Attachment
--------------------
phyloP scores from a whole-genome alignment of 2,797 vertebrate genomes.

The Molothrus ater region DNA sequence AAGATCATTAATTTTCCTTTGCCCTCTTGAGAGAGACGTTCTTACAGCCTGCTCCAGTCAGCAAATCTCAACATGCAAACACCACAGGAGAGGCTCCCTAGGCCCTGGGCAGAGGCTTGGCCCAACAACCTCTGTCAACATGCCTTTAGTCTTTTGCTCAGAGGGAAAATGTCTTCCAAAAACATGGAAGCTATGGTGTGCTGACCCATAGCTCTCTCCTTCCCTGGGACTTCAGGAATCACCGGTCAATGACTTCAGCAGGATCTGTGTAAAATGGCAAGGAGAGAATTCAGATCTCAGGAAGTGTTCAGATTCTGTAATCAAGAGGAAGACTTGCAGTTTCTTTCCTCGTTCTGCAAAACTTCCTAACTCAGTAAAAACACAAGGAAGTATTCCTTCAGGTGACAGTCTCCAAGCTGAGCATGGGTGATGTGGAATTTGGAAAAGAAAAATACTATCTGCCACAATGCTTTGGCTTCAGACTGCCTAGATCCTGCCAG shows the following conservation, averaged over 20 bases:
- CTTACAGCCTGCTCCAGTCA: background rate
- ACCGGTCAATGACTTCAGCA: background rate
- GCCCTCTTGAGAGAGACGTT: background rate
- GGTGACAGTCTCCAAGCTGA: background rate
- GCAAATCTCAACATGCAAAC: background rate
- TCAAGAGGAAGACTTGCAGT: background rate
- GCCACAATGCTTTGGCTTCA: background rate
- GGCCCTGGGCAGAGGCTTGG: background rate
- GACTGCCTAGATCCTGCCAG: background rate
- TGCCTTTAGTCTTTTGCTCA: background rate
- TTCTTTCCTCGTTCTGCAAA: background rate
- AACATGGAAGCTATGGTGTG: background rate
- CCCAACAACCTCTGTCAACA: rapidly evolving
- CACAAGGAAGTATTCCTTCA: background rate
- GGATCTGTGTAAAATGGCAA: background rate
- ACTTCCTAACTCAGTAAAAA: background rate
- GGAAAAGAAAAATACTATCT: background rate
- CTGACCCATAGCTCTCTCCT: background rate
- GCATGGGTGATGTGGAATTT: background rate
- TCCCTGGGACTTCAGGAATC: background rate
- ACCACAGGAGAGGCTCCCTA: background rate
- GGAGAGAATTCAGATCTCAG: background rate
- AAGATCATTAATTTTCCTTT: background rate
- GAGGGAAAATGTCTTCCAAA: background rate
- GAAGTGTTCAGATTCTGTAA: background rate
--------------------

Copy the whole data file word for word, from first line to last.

phyloP scores from a whole-genome alignment of 2,797 vertebrate genomes.

The Molothrus ater region DNA sequence AAGATCATTAATTTTCCTTTGCCCTCTTGAGAGAGACGTTCTTACAGCCTGCTCCAGTCAGCAAATCTCAACATGCAAACACCACAGGAGAGGCTCCCTAGGCCCTGGGCAGAGGCTTGGCCCAACAACCTCTGTCAACATGCCTTTAGTCTTTTGCTCAGAGGGAAAATGTCTTCCAAAAACATGGAAGCTATGGTGTGCTGACCCATAGCTCTCTCCTTCCCTGGGACTTCAGGAATCACCGGTCAATGACTTCAGCAGGATCTGTGTAAAATGGCAAGGAGAGAATTCAGATCTCAGGAAGTGTTCAGATTCTGTAATCAAGAGGAAGACTTGCAGTTTCTTTCCTCGTTCTGCAAAACTTCCTAACTCAGTAAAAACACAAGGAAGTATTCCTTCAGGTGACAGTCTCCAAGCTGAGCATGGGTGATGTGGAATTTGGAAAAGAAAAATACTATCTGCCACAATGCTTTGGCTTCAGACTGCCTAGATCCTGCCAG shows the following conservation, averaged over 20 bases:
- CTTACAGCCTGCTCCAGTCA: background rate
- ACCGGTCAATGACTTCAGCA: background rate
- GCCCTCTTGAGAGAGACGTT: background rate
- GGTGACAGTCTCCAAGCTGA: background rate
- GCAAATCTCAACATGCAAAC: background rate
- TCAAGAGGAAGACTTGCAGT: background rate
- GCCACAATGCTTTGGCTTCA: background rate
- GGCCCTGGGCAGAGGCTTGG: background rate
- GACTGCCTAGATCCTGCCAG: background rate
- TGCCTTTAGTCTTTTGCTCA: background rate
- TTCTTTCCTCGTTCTGCAAA: background rate
- AACATGGAAGCTATGGTGTG: background rate
- CCCAACAACCTCTGTCAACA: rapidly evolving
- CACAAGGAAGTATTCCTTCA: background rate
- GGATCTGTGTAAAATGGCAA: background rate
- ACTTCCTAACTCAGTAAAAA: background rate
- GGAAAAGAAAAATACTATCT: background rate
- CTGACCCATAGCTCTCTCCT: background rate
- GCATGGGTGATGTGGAATTT: background rate
- TCCCTGGGACTTCAGGAATC: background rate
- ACCACAGGAGAGGCTCCCTA: background rate
- GGAGAGAATTCAGATCTCAG: background rate
- AAGATCATTAATTTTCCTTT: background rate
- GAGGGAAAATGTCTTCCAAA: background rate
- GAAGTGTTCAGATTCTGTAA: background rate